State v. MoultrieAnnotate this Case
272 P.2d 686 (1954)
58 N.M. 486
STATE v. MOULTRIE.
Supreme Court of New Mexico.
May 21, 1954.
Rehearing Denied July 16, 1954.
W.A. Sutherland, Las Cruces, for appellant.
Richard H. Robinson, Atty. Gen., Wm. J. Torrington, Fred M. Standley, Asst. Attys. Gen., for appellee.
Appellant was convicted by a jury of Dona Ana County of the crime of assault with a deadly weapon and sentenced to serve a term in the penitentiary. From the judgment and sentence he appeals. The insufficiency of the evidence to sustain the verdict of the jury and refusal of the court to withdraw from the consideration of the jury references to unrelated crimes and offenses to which objections had been sustained, are the asserted grounds for the appeal.
The incident grew out of an altercation between appellant and the prosecuting witness Adams at the Fuller Saloon in Vado, Dona Ana County, on Labor Day, 1951. Adams and another party were sitting in an automobile near the saloon when appellant approached him. They had been long time acquaintances and appellant asked Adams if he might ride home with him and Adams assented. Shortly thereafter a difficulty arose between them, resulting in a combat in which Adams received multiple knife wounds.
As usual there is a sharp conflict in the evidence. Appellant strongly argues that Adams first assaulted him with a knife and that he acted in self-defense. It is clear the jury disbelieved him or else it would have acquitted him of the charge. On the other hand, Adams testified that appellant assaulted him with a knife, and that he received knife wounds is not questioned. *687 This evidence affords substantial support for the verdict.
Appellant next argues the court erred in not withdrawing from the jury evidence relating to other crimes and offenses. Appellant testified in his own behalf, and upon direct examination, testified as follows:"Q. Have you ever been in trouble before? A. No, sir. "Q. You have never been in court before? A. No, sir, this is the first time."
On cross-examination and over appellant's objection, the state attempted to show he had been in court previously on a larceny charge and questioned him as to his complicity with another party in the larceny of a motor, which he denied. He was then asked if he had not made a written statement to that effect. He admitted that he had and claimed that it was done under duress. The statement was offered in evidence but the court sustained an objection to its admission. Appellant then moved to withdraw from the jury all reference to the larceny of the motor, the refusal of which is assigned as error.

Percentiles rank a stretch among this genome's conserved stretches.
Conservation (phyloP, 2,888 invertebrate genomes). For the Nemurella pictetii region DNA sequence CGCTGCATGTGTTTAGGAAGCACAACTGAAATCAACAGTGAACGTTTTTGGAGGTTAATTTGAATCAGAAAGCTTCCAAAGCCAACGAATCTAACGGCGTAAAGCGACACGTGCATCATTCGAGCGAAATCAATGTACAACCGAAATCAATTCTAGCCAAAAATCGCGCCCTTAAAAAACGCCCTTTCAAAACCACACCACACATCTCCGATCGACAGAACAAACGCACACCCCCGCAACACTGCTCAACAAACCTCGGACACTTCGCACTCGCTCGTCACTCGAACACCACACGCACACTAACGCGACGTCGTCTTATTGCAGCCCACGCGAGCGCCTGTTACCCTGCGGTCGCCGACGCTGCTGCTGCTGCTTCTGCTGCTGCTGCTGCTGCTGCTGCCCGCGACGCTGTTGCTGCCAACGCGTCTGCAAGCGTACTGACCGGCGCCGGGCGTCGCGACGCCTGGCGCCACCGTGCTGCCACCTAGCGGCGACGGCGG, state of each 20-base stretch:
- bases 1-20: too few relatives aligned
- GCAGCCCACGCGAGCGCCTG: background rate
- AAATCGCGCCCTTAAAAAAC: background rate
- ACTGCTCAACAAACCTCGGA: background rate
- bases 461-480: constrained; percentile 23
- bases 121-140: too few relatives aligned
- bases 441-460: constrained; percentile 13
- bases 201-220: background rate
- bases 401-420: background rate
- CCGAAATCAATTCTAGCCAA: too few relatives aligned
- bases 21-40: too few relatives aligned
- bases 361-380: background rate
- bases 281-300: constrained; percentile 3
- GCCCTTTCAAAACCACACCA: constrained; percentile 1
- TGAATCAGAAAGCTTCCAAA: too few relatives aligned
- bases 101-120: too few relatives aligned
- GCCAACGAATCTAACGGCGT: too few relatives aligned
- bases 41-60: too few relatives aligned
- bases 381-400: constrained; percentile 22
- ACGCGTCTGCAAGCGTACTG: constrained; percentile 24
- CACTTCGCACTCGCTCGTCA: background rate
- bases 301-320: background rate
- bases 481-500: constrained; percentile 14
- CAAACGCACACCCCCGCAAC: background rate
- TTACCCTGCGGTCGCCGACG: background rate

We fail to sense any error. Whether the witness had stolen a motor, signed a written statement to that effect and had been brought into court charged therewith, was a proper subject of inquiry for impeachment purposes, after appellant had opened the door for the contradiction of such evidence. Walder v. United States, 1954, 347 U.S. 62, 74 S. Ct. 354, 98 L.Ed. ___. Of his own accord appellant went beyond a mere denial of the crime of which he was charged. He was not satisfied to limit the issue as to whether he had theretofore been convicted of a felony or a misdemeanor but made the sweeping claim that he had never been in trouble of any kind previously. Clearly, he had full opportunity to deny the charge then pending without throwing open the subject of his good name, thereby giving leave to the state to introduce rebuttal evidence not otherwise available to it. Obviously, he wanted to impress the jury of his excellent character. By so doing, his credibility as a witness was thrown open to attack.
In Michelson v. United States, 335 U.S. 469, 69 S. Ct. 213, 220, 93 L. Ed. 168, the court in considering a similar contention, said:"The price a defendant must pay for attempting to prove his good name is to throw open the entire subject which the law has kept closed for his benefit and to make himself vulnerable where the law otherwise shields him."
The recent opinion by Mr. Justice Frankfurter, in Walder v. United States, supra [347 U.S. 62, 74 S. Ct. 356], announces an accused constitutional rights in the following language:"* * * Of course, the Constitution guarantees a defendant the fullest opportunity to meet the accusation against him. He must be free to deny all the elements of the case against him without thereby giving leave to the Government to introduce by way of rebuttal evidence illegally secured by it, and therefore not available for its case in chief. Beyond that, however, there is hardly justification for letting the defendant affirmatively resort to perjurious testimony in reliance on the Government's disability to challenge his credibility."
Notwithstanding what has been said, the credibility of a witness may be impeached by extracting from him on cross-examination admission of specific acts of misconduct or wrongdoing if admissions can be secured in such manner.
In State v. Holden, 45 N.M. 147, 113 P.2d 171, 178, we said:"The case of State v. Solis, 38 N.M. 538, 37 P.2d 539, is cited and relied upon by the Attorney General in support of the trial court's ruling. The authorities cited in the Solis case, State v. Perkins, 21 N.M. 135, 153 P. 258, and others decided later by this court, abundantly sustain the right to impeach the character of a witness, even though such witness be the accused himself, by extracting from him on cross-examination admissions of specific acts of misconduct or wrongdoing if such admissions can be thus secured. The *687 purpose of such admissions, of course, is to affect the credibility of the witness. * * *"
The judgment will be affirmed, and it is so ordered.
McGHEE, C.J., and SADLER, LUJAN and SEYMOUR, JJ., concur.